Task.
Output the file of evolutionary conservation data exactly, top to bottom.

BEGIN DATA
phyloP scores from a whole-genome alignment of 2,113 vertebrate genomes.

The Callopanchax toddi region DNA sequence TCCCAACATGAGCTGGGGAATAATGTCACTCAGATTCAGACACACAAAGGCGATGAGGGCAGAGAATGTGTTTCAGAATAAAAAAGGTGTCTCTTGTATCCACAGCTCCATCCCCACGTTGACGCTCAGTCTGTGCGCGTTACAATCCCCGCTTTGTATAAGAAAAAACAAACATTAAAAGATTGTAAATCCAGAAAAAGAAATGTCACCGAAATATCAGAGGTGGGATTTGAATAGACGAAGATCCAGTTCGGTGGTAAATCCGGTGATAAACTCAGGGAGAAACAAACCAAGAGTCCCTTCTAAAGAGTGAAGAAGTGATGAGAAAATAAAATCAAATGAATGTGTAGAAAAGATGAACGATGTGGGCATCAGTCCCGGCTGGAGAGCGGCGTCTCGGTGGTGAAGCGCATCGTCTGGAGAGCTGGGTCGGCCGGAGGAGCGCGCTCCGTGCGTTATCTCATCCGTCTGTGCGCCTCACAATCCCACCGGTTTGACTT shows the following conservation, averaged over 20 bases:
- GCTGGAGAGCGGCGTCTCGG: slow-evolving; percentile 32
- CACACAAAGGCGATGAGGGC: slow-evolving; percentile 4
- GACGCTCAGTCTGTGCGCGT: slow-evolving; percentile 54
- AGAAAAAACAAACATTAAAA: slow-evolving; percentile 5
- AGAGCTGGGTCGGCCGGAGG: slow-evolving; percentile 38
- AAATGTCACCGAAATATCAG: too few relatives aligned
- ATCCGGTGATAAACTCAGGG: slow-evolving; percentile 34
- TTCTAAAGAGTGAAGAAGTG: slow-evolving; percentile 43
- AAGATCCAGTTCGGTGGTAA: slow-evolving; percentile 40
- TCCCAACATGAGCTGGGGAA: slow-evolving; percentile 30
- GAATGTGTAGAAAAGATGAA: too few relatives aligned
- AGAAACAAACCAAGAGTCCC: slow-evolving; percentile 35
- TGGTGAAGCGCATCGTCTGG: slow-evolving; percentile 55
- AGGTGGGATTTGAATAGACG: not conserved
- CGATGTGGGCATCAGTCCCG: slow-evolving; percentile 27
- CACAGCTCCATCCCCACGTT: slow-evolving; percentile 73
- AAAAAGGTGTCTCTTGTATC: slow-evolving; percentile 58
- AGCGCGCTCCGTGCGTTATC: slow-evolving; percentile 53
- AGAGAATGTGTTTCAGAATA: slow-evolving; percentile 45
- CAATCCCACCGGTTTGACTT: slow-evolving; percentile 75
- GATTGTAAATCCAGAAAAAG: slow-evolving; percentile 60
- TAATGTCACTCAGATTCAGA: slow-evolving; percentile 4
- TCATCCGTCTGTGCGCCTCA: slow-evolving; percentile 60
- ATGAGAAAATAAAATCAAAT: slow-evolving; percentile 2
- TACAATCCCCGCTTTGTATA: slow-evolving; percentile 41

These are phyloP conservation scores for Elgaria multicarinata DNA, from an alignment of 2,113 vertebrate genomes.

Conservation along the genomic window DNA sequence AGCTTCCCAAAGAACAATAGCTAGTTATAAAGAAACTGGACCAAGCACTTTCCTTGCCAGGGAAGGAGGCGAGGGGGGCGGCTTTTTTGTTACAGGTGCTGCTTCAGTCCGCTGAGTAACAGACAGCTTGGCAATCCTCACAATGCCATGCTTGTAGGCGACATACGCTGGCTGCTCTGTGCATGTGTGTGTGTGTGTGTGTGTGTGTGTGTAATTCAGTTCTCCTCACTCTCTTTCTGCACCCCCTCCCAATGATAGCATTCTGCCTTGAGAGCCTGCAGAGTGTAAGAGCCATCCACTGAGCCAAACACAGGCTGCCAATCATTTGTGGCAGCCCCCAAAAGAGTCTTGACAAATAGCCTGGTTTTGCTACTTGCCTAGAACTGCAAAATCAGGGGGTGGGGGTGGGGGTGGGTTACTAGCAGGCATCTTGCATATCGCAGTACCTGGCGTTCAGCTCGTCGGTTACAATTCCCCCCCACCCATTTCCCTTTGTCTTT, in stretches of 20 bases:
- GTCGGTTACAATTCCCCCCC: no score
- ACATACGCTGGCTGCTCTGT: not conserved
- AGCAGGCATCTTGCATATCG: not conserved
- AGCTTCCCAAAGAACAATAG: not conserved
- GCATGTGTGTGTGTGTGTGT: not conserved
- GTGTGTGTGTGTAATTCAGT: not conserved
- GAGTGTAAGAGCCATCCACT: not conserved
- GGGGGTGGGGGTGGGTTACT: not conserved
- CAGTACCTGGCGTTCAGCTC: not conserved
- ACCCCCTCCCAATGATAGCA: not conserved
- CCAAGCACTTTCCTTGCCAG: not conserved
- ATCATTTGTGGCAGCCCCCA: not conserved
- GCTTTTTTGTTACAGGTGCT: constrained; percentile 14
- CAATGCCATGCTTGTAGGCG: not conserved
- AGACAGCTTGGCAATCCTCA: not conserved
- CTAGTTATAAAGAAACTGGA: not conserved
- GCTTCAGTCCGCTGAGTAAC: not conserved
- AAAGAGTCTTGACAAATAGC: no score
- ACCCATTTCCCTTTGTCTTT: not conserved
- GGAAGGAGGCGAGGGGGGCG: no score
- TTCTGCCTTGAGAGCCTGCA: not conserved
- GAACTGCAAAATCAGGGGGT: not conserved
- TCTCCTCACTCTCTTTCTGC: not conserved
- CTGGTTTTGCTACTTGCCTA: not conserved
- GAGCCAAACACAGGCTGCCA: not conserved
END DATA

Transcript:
phyloP scores from a whole-genome alignment of 2,113 vertebrate genomes.

The Callopanchax toddi region DNA sequence TCCCAACATGAGCTGGGGAATAATGTCACTCAGATTCAGACACACAAAGGCGATGAGGGCAGAGAATGTGTTTCAGAATAAAAAAGGTGTCTCTTGTATCCACAGCTCCATCCCCACGTTGACGCTCAGTCTGTGCGCGTTACAATCCCCGCTTTGTATAAGAAAAAACAAACATTAAAAGATTGTAAATCCAGAAAAAGAAATGTCACCGAAATATCAGAGGTGGGATTTGAATAGACGAAGATCCAGTTCGGTGGTAAATCCGGTGATAAACTCAGGGAGAAACAAACCAAGAGTCCCTTCTAAAGAGTGAAGAAGTGATGAGAAAATAAAATCAAATGAATGTGTAGAAAAGATGAACGATGTGGGCATCAGTCCCGGCTGGAGAGCGGCGTCTCGGTGGTGAAGCGCATCGTCTGGAGAGCTGGGTCGGCCGGAGGAGCGCGCTCCGTGCGTTATCTCATCCGTCTGTGCGCCTCACAATCCCACCGGTTTGACTT shows the following conservation, averaged over 20 bases:
- GCTGGAGAGCGGCGTCTCGG: slow-evolving; percentile 32
- CACACAAAGGCGATGAGGGC: slow-evolving; percentile 4
- GACGCTCAGTCTGTGCGCGT: slow-evolving; percentile 54
- AGAAAAAACAAACATTAAAA: slow-evolving; percentile 5
- AGAGCTGGGTCGGCCGGAGG: slow-evolving; percentile 38
- AAATGTCACCGAAATATCAG: too few relatives aligned
- ATCCGGTGATAAACTCAGGG: slow-evolving; percentile 34
- TTCTAAAGAGTGAAGAAGTG: slow-evolving; percentile 43
- AAGATCCAGTTCGGTGGTAA: slow-evolving; percentile 40
- TCCCAACATGAGCTGGGGAA: slow-evolving; percentile 30
- GAATGTGTAGAAAAGATGAA: too few relatives aligned
- AGAAACAAACCAAGAGTCCC: slow-evolving; percentile 35
- TGGTGAAGCGCATCGTCTGG: slow-evolving; percentile 55
- AGGTGGGATTTGAATAGACG: not conserved
- CGATGTGGGCATCAGTCCCG: slow-evolving; percentile 27
- CACAGCTCCATCCCCACGTT: slow-evolving; percentile 73
- AAAAAGGTGTCTCTTGTATC: slow-evolving; percentile 58
- AGCGCGCTCCGTGCGTTATC: slow-evolving; percentile 53
- AGAGAATGTGTTTCAGAATA: slow-evolving; percentile 45
- CAATCCCACCGGTTTGACTT: slow-evolving; percentile 75
- GATTGTAAATCCAGAAAAAG: slow-evolving; percentile 60
- TAATGTCACTCAGATTCAGA: slow-evolving; percentile 4
- TCATCCGTCTGTGCGCCTCA: slow-evolving; percentile 60
- ATGAGAAAATAAAATCAAAT: slow-evolving; percentile 2
- TACAATCCCCGCTTTGTATA: slow-evolving; percentile 41

These are phyloP conservation scores for Elgaria multicarinata DNA, from an alignment of 2,113 vertebrate genomes.

Conservation along the genomic window DNA sequence AGCTTCCCAAAGAACAATAGCTAGTTATAAAGAAACTGGACCAAGCACTTTCCTTGCCAGGGAAGGAGGCGAGGGGGGCGGCTTTTTTGTTACAGGTGCTGCTTCAGTCCGCTGAGTAACAGACAGCTTGGCAATCCTCACAATGCCATGCTTGTAGGCGACATACGCTGGCTGCTCTGTGCATGTGTGTGTGTGTGTGTGTGTGTGTGTGTAATTCAGTTCTCCTCACTCTCTTTCTGCACCCCCTCCCAATGATAGCATTCTGCCTTGAGAGCCTGCAGAGTGTAAGAGCCATCCACTGAGCCAAACACAGGCTGCCAATCATTTGTGGCAGCCCCCAAAAGAGTCTTGACAAATAGCCTGGTTTTGCTACTTGCCTAGAACTGCAAAATCAGGGGGTGGGGGTGGGGGTGGGTTACTAGCAGGCATCTTGCATATCGCAGTACCTGGCGTTCAGCTCGTCGGTTACAATTCCCCCCCACCCATTTCCCTTTGTCTTT, in stretches of 20 bases:
- GTCGGTTACAATTCCCCCCC: no score
- ACATACGCTGGCTGCTCTGT: not conserved
- AGCAGGCATCTTGCATATCG: not conserved
- AGCTTCCCAAAGAACAATAG: not conserved
- GCATGTGTGTGTGTGTGTGT: not conserved
- GTGTGTGTGTGTAATTCAGT: not conserved
- GAGTGTAAGAGCCATCCACT: not conserved
- GGGGGTGGGGGTGGGTTACT: not conserved
- CAGTACCTGGCGTTCAGCTC: not conserved
- ACCCCCTCCCAATGATAGCA: not conserved
- CCAAGCACTTTCCTTGCCAG: not conserved
- ATCATTTGTGGCAGCCCCCA: not conserved
- GCTTTTTTGTTACAGGTGCT: constrained; percentile 14
- CAATGCCATGCTTGTAGGCG: not conserved
- AGACAGCTTGGCAATCCTCA: not conserved
- CTAGTTATAAAGAAACTGGA: not conserved
- GCTTCAGTCCGCTGAGTAAC: not conserved
- AAAGAGTCTTGACAAATAGC: no score
- ACCCATTTCCCTTTGTCTTT: not conserved
- GGAAGGAGGCGAGGGGGGCG: no score
- TTCTGCCTTGAGAGCCTGCA: not conserved
- GAACTGCAAAATCAGGGGGT: not conserved
- TCTCCTCACTCTCTTTCTGC: not conserved
- CTGGTTTTGCTACTTGCCTA: not conserved
- GAGCCAAACACAGGCTGCCA: not conserved